A lot of interesting material has been published over at Migrant Knowledge since its inception nearly three years ago. If the material could just as easily have found a home here, it was produced for our sister website as part of a specific research program linked to a broad network of scholars, on the one hand, and related research activities coordinated by the GHI’s Pacific Office, on the other. The site’s conceptualization is different from ours, but its contributions deserve to be read by all who are interested in histories of knowledge. Indeed, we have occasionally crossposted on both blogs in order to point out this overlap.
On March 2, 2021, the 117th birthday of Theodor Geisel, the children’s book author and illustrator behind the Dr. Seuss pseudonym, Dr. Seuss Enterprises announced that it would “cease publication and licensing” of six titles in its collection because the listed books “portray people in ways that are hurtful and wrong.”1 A new battle in the political culture wars ensued, with cries of “cancel culture” exploding in the conservative media.2
But who is Dr. Seuss? And why did this action provoke such controversy?
Magnus Hirschfield (1868–1935) was a world-renowned pioneer in sexology.1 Years of his modern scientific knowledge production on sexology were monumentalized with the establishment of the Institute of Sexual Science in Berlin in 1919. On May 10, 1933, the institute became an early target of violent Nazi attacks with its library ransacked and its books burned publicly.2 During these turbulent times in Germany, Hirschfeld was on a lecture tour in the Unites States, where he was lauded as a celebrity and his knowledge was embraced enthusiastically by many in the American academy, press, and public. Unable to return home because of the Nazi seizure of power, he decided to embark on a world tour to acquire and share the “treasures of serological knowledge.”3 In transit, he acquired new ideas.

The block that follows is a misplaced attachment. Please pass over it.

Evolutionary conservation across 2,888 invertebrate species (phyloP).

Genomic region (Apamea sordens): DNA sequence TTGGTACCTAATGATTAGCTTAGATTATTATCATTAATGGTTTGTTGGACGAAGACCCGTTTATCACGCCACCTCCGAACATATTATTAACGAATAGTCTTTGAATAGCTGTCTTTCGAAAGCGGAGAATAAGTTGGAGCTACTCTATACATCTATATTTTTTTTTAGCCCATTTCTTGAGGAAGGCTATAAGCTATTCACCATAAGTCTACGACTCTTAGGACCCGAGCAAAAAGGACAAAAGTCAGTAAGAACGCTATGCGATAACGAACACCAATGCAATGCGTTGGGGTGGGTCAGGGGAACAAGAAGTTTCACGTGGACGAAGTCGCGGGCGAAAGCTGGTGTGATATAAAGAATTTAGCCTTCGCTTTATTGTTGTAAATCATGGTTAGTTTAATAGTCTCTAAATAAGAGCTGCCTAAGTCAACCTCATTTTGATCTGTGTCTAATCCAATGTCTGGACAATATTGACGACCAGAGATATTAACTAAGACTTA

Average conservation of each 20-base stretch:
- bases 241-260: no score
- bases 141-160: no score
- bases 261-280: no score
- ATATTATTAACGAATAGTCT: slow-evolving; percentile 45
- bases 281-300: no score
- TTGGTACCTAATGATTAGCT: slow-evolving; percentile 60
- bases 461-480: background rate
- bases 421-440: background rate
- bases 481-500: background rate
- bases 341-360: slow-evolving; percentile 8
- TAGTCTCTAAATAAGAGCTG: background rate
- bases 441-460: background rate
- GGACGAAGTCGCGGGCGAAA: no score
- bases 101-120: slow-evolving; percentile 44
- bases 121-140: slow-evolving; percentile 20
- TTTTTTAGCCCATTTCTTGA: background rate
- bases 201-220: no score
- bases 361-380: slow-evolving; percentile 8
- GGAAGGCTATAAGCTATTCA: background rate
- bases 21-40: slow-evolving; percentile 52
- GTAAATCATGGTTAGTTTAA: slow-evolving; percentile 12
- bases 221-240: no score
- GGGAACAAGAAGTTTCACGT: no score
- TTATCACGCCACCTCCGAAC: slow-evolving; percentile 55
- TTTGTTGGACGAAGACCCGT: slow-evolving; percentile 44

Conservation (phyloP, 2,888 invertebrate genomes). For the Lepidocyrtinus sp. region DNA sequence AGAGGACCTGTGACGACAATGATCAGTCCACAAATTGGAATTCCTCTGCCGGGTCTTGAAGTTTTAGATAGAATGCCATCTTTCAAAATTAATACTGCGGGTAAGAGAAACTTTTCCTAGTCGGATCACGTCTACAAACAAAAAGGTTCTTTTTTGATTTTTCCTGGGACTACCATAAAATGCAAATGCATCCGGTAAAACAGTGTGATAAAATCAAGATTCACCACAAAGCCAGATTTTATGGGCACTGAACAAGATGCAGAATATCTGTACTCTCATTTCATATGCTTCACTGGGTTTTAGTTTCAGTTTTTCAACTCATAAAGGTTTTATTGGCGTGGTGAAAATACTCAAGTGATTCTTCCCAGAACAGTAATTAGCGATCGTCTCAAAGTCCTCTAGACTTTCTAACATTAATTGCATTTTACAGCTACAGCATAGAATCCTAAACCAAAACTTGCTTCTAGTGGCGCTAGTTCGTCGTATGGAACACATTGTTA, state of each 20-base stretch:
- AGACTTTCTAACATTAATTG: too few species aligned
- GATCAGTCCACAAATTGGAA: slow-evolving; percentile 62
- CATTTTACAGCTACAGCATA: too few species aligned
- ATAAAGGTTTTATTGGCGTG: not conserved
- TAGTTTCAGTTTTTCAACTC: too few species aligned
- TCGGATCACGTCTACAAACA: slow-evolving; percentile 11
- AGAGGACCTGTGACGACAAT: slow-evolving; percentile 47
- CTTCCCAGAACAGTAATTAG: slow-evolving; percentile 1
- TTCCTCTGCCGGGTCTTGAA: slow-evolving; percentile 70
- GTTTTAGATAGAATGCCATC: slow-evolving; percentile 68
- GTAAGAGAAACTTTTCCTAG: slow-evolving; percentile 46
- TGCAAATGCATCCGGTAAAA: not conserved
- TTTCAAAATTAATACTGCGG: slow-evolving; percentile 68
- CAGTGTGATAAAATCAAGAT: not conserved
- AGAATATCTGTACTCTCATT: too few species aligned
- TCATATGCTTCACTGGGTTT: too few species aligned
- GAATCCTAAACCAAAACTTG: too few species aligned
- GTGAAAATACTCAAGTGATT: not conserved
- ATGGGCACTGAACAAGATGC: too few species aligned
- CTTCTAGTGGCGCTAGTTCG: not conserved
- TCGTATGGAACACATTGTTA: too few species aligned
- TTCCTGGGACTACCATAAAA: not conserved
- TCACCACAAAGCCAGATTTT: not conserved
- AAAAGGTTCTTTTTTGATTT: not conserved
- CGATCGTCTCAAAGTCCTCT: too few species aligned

Ricky Law, who won the Fritz Stern Dissertation Prize in 2013, investigates the role of the interwar German and Japanese mass media in preparing the ground for the Axis by studying the portrayal of Japan in German newspapers, motion pictures, and nonfiction as well as the depiction of Germany in Japanese dailies, lectures and pamphlets, nonfiction, and language textbooks. Law goes beyond cultural history, however, to consider how knowledge was acquired, translated, and disseminated, including the roles played by pundits and voluntary associations.